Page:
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Highs and lows of first Rwandan Cheesemaker

Samuel Ndoli. / Photo: Bertrand Byishimo.

At the entrance of the “Formagerie la reine”, one is met by Samuel Ndoli’s calm face, welcoming you to his firm.

Ndoli owns and runs Formagerie La Reine, a local cheese firm which is common among shops and supermarkets across the country.

 

Ndoli was raised outside Rwanda where he pursued his primary and secondary studies. Upon graduating in DRC preferred self-employment over being hired.

 

“I was such an individual who never wanted to work for a salary”, he says.

 

“I had majored in Medical sciences and upon graduating, I started my own clinic”, he said noting that his business was based in North Kivu, Democratic Republic of Congo.

After ten years, he ventured into livestock farming, a career that he did not know would become his long-term profession in the next few years.

When insecurity problems escalated in DRC (Mid-1994), Ndoli thought about returning to his homeland.  

“Most of my belongings and properties were taken away, I had to come back home. I came and started two clinics, but later on realized that the kind of business wouldn’t be successful at the time”, adds the 68-year old.

In 1996, he ventured into dairy production near Gishwati Forest, which was also destroyed by the attacks of armed groups harbored in DR Congo.

 “It was a well-equipped dairy firm but was disturbed by military attacks. All machines were stolen and the firm had nothing in the store”, he recounts.

In 1999, milk was in a high production in the country and he started a small cheese production plant in Rubavu where he lived.  

“I started by renting a small house of two rooms”, he said.

After two years, he had bought a plot where he built his factory.

Milk in process to make cheese

“The industry had great opportunities at the time and I was the only cheese maker in Rwanda. The market was big at that time, plenty of businesses wanted cheese and they had no other local suppliers”, he added.

This increased his effort, and he built a factory worth Rwf80 million, including Rwf 10 million support from USAID.  

After having a factory, the next step was to acquire high-tech machines that would ensure the smooth operations of the factory.

“I was very eager for improvement and I needed electronic machines at the workplace”, said Ndoli , adding  that he wanted to move from analog to a digital mode of working.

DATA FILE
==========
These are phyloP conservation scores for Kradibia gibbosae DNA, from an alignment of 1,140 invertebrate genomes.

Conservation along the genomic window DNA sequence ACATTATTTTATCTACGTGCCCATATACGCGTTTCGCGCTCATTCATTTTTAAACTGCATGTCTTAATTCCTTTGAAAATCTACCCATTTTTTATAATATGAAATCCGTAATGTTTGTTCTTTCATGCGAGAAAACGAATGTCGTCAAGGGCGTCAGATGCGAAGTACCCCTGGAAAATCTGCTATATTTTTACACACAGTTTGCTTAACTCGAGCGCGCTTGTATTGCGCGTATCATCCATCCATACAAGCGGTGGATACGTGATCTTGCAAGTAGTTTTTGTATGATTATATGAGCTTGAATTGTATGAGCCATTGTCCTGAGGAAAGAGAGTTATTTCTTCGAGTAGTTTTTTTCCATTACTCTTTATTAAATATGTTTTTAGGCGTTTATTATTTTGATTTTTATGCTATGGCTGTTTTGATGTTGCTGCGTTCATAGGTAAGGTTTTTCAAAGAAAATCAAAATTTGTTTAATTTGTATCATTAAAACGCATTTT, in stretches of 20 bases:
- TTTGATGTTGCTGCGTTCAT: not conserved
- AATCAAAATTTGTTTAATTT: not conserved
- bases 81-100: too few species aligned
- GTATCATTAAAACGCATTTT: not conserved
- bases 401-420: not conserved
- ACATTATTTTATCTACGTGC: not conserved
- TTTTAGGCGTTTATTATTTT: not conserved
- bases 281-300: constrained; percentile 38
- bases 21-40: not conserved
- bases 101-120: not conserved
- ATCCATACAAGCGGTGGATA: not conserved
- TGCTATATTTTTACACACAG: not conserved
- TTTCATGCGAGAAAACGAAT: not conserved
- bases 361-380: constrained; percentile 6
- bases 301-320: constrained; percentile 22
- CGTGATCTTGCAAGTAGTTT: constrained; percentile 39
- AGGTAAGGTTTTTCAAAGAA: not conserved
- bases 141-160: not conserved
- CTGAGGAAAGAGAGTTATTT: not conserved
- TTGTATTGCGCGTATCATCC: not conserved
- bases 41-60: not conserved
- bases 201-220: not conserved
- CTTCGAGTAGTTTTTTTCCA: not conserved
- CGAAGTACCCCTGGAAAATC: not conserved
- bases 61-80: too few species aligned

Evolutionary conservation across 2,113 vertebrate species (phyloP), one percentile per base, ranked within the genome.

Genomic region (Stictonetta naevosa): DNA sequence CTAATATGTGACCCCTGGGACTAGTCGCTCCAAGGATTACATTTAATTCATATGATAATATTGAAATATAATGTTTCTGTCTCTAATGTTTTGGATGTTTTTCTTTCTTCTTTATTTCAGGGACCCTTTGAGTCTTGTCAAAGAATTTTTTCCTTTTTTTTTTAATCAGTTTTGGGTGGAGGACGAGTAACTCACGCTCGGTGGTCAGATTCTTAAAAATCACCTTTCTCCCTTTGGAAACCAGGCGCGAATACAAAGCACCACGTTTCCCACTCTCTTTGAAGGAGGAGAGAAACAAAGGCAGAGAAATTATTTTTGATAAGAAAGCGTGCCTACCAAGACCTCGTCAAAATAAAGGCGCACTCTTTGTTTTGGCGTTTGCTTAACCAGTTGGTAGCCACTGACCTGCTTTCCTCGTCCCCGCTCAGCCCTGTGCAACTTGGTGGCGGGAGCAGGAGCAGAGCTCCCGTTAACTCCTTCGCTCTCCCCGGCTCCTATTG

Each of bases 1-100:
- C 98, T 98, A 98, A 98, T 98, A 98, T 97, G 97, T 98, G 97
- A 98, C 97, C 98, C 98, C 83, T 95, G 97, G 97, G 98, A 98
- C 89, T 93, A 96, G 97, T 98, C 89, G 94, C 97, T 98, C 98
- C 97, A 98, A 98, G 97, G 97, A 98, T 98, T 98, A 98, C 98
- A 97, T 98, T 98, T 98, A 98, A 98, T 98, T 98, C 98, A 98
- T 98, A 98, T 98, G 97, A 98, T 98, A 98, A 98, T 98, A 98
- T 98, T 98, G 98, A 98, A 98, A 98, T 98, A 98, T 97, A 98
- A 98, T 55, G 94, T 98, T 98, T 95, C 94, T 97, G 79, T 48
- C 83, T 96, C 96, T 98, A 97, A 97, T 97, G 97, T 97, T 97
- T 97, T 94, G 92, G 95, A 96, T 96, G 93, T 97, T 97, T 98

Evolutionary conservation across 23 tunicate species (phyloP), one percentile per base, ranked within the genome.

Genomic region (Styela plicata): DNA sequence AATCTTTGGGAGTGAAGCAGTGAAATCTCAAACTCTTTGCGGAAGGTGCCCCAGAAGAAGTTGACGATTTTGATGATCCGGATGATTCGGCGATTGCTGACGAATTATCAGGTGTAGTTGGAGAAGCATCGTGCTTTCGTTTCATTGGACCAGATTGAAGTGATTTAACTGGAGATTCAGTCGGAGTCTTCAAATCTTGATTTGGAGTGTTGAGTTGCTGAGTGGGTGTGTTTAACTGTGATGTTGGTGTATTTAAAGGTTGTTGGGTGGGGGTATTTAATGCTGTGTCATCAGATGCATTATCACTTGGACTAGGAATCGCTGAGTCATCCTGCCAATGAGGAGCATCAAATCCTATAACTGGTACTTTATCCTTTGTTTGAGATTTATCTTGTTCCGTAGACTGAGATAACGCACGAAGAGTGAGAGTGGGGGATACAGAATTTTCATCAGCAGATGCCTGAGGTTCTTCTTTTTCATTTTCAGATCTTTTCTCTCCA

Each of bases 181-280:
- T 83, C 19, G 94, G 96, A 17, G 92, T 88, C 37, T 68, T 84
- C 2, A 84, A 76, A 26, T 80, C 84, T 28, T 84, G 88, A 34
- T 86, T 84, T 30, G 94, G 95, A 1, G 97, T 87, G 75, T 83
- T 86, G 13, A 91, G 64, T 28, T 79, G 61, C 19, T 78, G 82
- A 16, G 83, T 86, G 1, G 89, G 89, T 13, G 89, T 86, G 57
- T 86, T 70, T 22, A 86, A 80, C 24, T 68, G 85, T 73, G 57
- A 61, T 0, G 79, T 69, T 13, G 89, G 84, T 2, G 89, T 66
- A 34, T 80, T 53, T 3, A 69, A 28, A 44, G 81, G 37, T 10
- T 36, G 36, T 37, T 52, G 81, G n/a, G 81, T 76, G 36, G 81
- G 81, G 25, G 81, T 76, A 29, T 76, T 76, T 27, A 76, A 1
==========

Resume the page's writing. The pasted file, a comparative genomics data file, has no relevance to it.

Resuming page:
He then applied for a loan at The Development Bank of Rwanda, a move he did not realize will throw him back in hurdles that will take time to recover.

“I applied for a loan at BRD to buy a machine from Switzerland. Unfortunately, they sent me a machine that was malfunctioning”, he comments.

He then requested for another machine, but his request took about a decade while in the meantime, The Development Bank of Rwanda was recording the loan as interest charges kept escalating.

“It later on came to my attention that I was blacklisted in all the banks, because I couldn’t take a loan anywhere before paying back BRD”, narrates the 68-year old.

“I had no other choice apart from paying back, so I paid back Rwf 72 million to BRD, but it negatively impacted my firm’s operations”, he added.

The man concludes that he got another relief in 2019 from the Post-Harvest Agribusiness Support Program(PASP) which funded him with Rwf16,700,000.

“That amount revamped my business and now I can process over 1500 liters of milk per day to produce cheese”.

The businessman who started with Rwf60,000 has a factory with property value worth Rwf200 million of the factory, and he was making more than Rwf8 million a month before being hit by the impacts of Covid-19 pandemic.

The former board member of Rwanda Standards Board, has more than 12 reliable buyers, including hotels, restaurants and supermarkets in Kigali.

Formagerie La Reine provides income to more than 120 local farmers as they get where to sell their milk produce.

editor@newtimesrwanda.com

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